Thursday, 8 September 2011

Bligh Government to impose another tax on local residents

What rubbish: Cairns ratepayers face $1m a year hit for using private recycling plant

Daniel Strudwick
Thursday, September 8, 2011
© The Cairns Post

CAIRNS ratepayers could be charged an extra $1 million a year because of a new State Government levy that undermines the clean and green recycling initiatives of Cairns Regional Council.

The council would be slugged with the proposed commercial waste levy because it used a private recycling firm to treat household rubbish, rather than operating its own facility.

Cairns Regional Council is the only local government area in Queensland that puts its residential waste through a treatment plant, diverting about 75 per cent of rubbish away from landfill.

The council will today plead its case to a parliamentary hearing in Brisbane, seeking an exemption from the charge which inevitably would be passed on to ratepayers.

Other councils that dump waste in landfills would not be charged the levy. Cairns would attract the levy because the region’s household rubbish was treated at a commercial facility. State Environment Minister Vicky Darling said the council could only avoid the waste levy by running its own recycling facility, rather than using a commercial plant.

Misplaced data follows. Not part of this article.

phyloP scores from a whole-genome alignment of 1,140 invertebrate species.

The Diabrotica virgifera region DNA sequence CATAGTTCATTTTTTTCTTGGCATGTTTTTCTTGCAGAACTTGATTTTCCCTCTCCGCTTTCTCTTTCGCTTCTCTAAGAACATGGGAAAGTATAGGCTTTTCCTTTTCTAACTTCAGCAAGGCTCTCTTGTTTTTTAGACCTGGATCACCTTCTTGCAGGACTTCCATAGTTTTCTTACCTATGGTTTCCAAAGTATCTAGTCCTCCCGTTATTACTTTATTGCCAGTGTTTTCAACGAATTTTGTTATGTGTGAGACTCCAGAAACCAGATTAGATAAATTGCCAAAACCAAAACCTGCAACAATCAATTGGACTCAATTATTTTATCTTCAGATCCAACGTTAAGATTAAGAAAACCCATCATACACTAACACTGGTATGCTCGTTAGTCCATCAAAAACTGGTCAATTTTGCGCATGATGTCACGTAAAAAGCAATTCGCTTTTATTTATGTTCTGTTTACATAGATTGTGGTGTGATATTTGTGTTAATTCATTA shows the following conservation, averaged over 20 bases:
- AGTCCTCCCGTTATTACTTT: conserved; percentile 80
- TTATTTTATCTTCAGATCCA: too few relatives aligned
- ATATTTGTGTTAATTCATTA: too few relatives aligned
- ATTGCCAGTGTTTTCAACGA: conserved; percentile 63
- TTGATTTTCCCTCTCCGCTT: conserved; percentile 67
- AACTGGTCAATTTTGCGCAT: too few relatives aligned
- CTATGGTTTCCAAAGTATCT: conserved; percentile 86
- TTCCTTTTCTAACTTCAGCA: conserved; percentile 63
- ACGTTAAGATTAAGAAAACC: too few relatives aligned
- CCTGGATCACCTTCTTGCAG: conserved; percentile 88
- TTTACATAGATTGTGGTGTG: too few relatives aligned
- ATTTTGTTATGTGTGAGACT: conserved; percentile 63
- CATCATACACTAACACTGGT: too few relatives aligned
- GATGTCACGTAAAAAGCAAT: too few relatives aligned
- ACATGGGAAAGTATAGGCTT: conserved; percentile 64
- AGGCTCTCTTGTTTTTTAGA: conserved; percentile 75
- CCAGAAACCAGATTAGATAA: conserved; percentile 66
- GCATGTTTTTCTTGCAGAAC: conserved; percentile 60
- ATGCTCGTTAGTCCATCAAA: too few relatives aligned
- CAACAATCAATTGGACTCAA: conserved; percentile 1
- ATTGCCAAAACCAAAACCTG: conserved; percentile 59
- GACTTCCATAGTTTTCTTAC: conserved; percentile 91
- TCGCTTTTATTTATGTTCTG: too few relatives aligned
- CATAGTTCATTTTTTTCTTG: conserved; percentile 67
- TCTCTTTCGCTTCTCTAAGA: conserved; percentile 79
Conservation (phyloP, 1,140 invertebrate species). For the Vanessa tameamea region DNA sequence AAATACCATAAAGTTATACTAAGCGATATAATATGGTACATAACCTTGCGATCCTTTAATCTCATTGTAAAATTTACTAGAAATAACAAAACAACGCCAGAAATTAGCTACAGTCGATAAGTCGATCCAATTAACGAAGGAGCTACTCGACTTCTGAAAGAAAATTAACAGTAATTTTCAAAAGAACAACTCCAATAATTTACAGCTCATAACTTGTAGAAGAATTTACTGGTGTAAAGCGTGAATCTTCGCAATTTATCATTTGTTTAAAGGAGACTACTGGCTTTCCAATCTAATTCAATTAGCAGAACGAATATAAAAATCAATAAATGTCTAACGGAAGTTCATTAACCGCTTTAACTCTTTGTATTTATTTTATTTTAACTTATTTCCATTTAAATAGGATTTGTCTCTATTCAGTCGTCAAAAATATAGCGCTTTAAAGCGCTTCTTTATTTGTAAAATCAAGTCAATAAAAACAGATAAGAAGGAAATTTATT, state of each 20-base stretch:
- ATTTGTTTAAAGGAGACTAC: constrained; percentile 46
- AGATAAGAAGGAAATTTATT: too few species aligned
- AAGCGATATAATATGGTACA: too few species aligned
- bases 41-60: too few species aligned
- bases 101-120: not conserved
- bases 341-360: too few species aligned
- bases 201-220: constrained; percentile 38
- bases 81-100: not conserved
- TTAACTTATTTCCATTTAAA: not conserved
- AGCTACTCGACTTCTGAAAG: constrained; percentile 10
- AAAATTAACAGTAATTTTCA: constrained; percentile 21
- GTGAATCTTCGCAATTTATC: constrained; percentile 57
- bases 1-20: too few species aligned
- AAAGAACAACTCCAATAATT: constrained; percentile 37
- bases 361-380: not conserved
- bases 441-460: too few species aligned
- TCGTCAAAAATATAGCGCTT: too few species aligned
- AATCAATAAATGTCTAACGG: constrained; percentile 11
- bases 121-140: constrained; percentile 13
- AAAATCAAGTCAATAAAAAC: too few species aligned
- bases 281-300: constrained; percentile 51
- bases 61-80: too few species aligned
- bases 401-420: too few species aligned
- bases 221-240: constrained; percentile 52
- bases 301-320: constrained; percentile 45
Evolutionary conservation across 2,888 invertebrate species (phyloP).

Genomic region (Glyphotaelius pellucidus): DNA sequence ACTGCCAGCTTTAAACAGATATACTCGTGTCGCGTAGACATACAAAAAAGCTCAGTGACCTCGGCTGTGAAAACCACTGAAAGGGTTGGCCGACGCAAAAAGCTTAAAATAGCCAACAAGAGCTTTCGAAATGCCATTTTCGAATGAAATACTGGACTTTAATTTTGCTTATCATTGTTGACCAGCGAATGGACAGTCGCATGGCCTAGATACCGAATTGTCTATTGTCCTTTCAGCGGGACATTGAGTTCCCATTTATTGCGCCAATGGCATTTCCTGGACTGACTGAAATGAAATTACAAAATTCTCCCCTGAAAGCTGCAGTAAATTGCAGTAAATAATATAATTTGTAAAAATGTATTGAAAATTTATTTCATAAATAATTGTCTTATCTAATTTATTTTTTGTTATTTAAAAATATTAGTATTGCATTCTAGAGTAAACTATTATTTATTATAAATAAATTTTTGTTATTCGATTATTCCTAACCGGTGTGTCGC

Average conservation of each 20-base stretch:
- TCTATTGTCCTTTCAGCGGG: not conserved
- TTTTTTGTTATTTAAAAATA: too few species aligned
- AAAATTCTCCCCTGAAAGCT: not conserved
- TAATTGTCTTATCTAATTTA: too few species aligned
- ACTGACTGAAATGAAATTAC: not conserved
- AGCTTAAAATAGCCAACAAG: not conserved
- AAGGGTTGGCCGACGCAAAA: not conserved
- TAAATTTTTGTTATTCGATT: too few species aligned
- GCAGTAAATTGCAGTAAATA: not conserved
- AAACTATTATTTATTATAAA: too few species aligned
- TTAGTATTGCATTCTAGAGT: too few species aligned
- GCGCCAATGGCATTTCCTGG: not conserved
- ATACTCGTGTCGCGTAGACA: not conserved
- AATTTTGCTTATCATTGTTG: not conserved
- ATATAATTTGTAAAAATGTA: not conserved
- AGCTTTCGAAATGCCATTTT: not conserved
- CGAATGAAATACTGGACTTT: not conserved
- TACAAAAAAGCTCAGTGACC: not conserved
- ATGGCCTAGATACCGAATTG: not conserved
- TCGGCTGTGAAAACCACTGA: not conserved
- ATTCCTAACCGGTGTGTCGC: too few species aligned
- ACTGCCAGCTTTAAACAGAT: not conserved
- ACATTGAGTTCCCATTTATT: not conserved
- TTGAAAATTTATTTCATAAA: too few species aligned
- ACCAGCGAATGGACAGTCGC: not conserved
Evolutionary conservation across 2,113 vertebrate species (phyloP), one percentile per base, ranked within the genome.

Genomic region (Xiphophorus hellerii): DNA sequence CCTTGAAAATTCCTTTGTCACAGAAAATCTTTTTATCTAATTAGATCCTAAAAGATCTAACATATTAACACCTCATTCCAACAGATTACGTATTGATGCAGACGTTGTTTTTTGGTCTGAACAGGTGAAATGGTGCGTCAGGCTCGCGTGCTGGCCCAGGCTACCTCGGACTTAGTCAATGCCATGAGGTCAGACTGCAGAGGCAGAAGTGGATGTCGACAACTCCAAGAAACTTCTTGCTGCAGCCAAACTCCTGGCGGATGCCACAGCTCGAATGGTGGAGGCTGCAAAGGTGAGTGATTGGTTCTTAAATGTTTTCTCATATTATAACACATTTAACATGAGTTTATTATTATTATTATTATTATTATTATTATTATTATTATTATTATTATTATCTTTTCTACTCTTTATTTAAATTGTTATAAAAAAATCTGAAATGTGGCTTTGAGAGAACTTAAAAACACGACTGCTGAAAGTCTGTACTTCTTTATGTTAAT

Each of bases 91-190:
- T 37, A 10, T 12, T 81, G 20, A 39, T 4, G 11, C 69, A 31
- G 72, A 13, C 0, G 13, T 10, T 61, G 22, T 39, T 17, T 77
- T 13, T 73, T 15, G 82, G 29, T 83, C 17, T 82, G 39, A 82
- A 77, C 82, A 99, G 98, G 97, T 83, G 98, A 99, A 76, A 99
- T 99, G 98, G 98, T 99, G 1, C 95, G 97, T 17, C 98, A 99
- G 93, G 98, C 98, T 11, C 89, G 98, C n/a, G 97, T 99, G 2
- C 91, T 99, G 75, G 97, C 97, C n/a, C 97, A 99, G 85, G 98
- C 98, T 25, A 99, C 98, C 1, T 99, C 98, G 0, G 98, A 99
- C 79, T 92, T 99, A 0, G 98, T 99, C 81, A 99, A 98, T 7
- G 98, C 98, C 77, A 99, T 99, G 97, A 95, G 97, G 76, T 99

Under the Bligh Government’s Waste Reduction and Recycling Bill, every tonne of commercial waste that goes to landfill would be charged $35 from December.

The council already paid $9 million a year to divert household rubbish away from landfill by processing it at the Bedminster plant, but might have to rethink the green initiative if an extra levy is added. The council’s general manager of water and waste, Bruce Gardiner, said Cairns should be encouraged for its landfill diversion initiatives, not punished.

He said hitting the council with a commercial waste levy would deter other councils from adopting similar eco-friendly schemes. "It does seem to be at odds with the Bill’s goal of reducing landfill," he said. A parliamentary inquiry into the Bill will continue in Brisbane today, hearing 24 submissions from concerned stakeholders, including Cairns Regional Council.

The council’s acting manager of waste and environment, Nigel Crumpton, will speak to the parliamentary hearing via teleconference, insisting that Cairns should be exempt from the levy because it is achieving the State Government’s landfill diversion targets.

"The outcome we’re hoping for is that the legislation recognises that our residential waste isn’t commercial waste," Mr Gardiner said.

"And hopefully they see some sense in our submission."

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